Driving in Europe in the 1950s was on narrow, winding, two-lane roads. I found my way across Austria, into Italy and finally to Yugoslavia to enter a Communist country for the first time. Marshal Tito ruled it. I was nervous because I spoke not a single word of their language, and I was going to a ski-flying tournament.
Planicia already owned the world's record at 416 feet. The scaffold was scary just to climb up and look down the in-run. As I stood up there a few days before the tournament started, I could not begin to imagine the courage it took to go as fast as 70 miles per hour and launch into space.
Ski flying, as it became known, instead of ski jumping, was when a jumper started approaching the then mythical 400-foot mark. The ski-flying technique began to change as the flier started holding their hands at their sides instead of stretched out over their heads. The skis, parallel beneath them, still had not evolved to the tips wide apart for more lift and thus longer flights.
In the pressroom at the hotel I was told that Tito would attend the tournament, and I was always eager to get unusual shots to share with my audiences all over North America. I found out the path that Tito would take to get to the judge's stand. No ski lifts, of course, were there in those days.
I scoped out a dozen good spots to film the tournament and then found some trees I could hide behind and get up close and personal photos of Tito and his bodyguards as they walked by, headed to the judges' stand. Sounded OK with me.
I had my paths during the tournament memorized and rehearsed so that I could make the audience believe that there were at least a dozen cameramen on the job.
Once I did that, I settled down with my tripod, camera and about 20 rolls of 16 mm Kodachrome that I would later apply images to during the event. I was standing there, munching on a Yugoslavian version of bratwurst and great fresh bread when I heard a lot of commotion and noise moving up the path toward my hiding place.
I had a mouth full of bratwurst when a sharp jab in my back, which was accompanied by the definite click of metal against metal. An automatic rifle got my immediate attention.
"Hands above your head" sounds the same in any language. I didn't even have time to make sure my bratwurst landed on my rucksack. Fortunately, I had a big press badge in plain sight as I reached as high as I could with arms over my head. Fortunately, one of Tito's advance bodyguards could speak a little bit of English. My photo of Tito had to be one of him in the ' stand waving at the not-so-adoring crowds, after all.
After they examined each roll of film carefully and did a complete body pat down for hidden weapons, I still had to move out into plain sight on the flat spot at the top of the landing hill.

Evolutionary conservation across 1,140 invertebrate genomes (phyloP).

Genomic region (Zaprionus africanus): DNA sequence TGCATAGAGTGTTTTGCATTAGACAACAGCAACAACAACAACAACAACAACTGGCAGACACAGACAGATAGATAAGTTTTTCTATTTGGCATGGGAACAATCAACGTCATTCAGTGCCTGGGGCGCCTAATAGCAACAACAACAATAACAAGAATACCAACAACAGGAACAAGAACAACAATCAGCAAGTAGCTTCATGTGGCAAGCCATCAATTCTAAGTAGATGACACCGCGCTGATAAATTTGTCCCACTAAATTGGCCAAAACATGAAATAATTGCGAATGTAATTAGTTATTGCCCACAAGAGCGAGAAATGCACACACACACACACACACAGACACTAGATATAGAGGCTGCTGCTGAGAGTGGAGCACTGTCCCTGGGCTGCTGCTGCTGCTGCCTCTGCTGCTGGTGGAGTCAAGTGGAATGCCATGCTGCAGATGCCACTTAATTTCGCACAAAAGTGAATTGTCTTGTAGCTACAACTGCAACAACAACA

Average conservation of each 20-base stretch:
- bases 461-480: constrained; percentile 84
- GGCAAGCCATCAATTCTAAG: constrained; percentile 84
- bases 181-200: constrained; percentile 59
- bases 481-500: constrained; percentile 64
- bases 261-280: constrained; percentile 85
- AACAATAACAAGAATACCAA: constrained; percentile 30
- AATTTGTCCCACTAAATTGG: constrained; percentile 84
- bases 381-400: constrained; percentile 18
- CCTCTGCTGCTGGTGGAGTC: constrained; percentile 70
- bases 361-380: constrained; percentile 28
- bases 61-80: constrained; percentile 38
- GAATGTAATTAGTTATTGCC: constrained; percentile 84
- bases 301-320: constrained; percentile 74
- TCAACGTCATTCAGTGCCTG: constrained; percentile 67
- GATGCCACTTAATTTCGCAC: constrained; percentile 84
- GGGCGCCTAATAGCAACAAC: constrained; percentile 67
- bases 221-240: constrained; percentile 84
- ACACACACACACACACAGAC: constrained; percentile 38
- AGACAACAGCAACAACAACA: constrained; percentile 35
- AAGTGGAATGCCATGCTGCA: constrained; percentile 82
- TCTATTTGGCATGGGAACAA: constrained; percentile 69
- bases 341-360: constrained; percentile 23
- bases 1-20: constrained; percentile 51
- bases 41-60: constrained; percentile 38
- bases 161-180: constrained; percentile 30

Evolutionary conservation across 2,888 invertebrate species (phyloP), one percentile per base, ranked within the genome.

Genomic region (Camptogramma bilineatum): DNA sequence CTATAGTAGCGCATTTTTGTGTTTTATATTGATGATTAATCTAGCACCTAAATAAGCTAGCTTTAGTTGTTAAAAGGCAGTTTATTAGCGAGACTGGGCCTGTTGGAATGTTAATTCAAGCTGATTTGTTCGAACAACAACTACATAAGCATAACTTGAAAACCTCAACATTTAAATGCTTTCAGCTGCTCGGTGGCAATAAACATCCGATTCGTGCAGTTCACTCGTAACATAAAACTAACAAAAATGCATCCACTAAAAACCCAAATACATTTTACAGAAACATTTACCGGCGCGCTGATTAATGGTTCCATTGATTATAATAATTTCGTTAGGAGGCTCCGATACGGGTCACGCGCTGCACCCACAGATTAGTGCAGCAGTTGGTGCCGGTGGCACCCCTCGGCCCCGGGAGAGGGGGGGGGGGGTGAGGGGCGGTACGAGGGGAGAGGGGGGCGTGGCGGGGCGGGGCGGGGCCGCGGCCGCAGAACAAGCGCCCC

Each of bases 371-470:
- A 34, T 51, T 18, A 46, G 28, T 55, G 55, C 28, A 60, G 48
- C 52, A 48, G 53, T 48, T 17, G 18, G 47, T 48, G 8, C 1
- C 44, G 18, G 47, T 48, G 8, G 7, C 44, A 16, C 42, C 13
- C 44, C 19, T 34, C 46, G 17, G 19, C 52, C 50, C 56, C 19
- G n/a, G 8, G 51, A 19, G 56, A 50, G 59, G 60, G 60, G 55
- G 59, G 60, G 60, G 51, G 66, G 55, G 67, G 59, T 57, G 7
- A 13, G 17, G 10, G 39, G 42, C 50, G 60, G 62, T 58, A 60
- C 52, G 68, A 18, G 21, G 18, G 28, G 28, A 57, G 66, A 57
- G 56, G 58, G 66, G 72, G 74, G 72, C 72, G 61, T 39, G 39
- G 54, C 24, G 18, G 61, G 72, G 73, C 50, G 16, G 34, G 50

Yugoslavia is a beautiful country and it was easy to see why the people did not want to emmigrate to anywhere else in spite of the Communist conditions they had to live under. I settled down to a fabulous day of scrambling hard and fast to get as much footage as possible of courageous men from all over world flying over 400 feet. There was an occasional dangerous wind gust, but the tethered helium-filled red balloons made the jumpers aware of clear air turbulence.
The world record holder was hit by a gust of wind while in midflight, and he landed on his side and bounced twice. He was unconscious when the medics reached him after he slid most of the way down the landing hill, bouncing like a rag doll. He landed out beyond the 300-foot mark when he hit the first time.
With new ski flying techniques, the hill record was broken a dozen times that day until it stood at 416 feet. That record stood for many years until the wider apart ski tips began to be developed and the fliers were already holding their arms and hands at their sides, with their hands controlling their flight path like the ailerons of an airplane.
In the 1960s, I got a lot of my basic shots with a lot of unusual images to share the following winter.
However, I was quite surprised this past week to find out that last year on a ski-flying hill, the world's ski-flying record is now 239 meters. That is a lot longer than two football fields and a few end zones. That record is over 700 feet through the air. I think some of the freestylers of today should go to one of these ski-flying hills and see how a 700-foot flight feels.
Filmmaker Warren Miller lived in Vail for 12 years, and his column began in the Vail Daily before being syndicated to over 50 publications. For more of Miller's stories and stuff log onto Warren Miller.net. For information about his foundation, The Warren Miller Freedom Foundation, go to www.warrenmiller.org.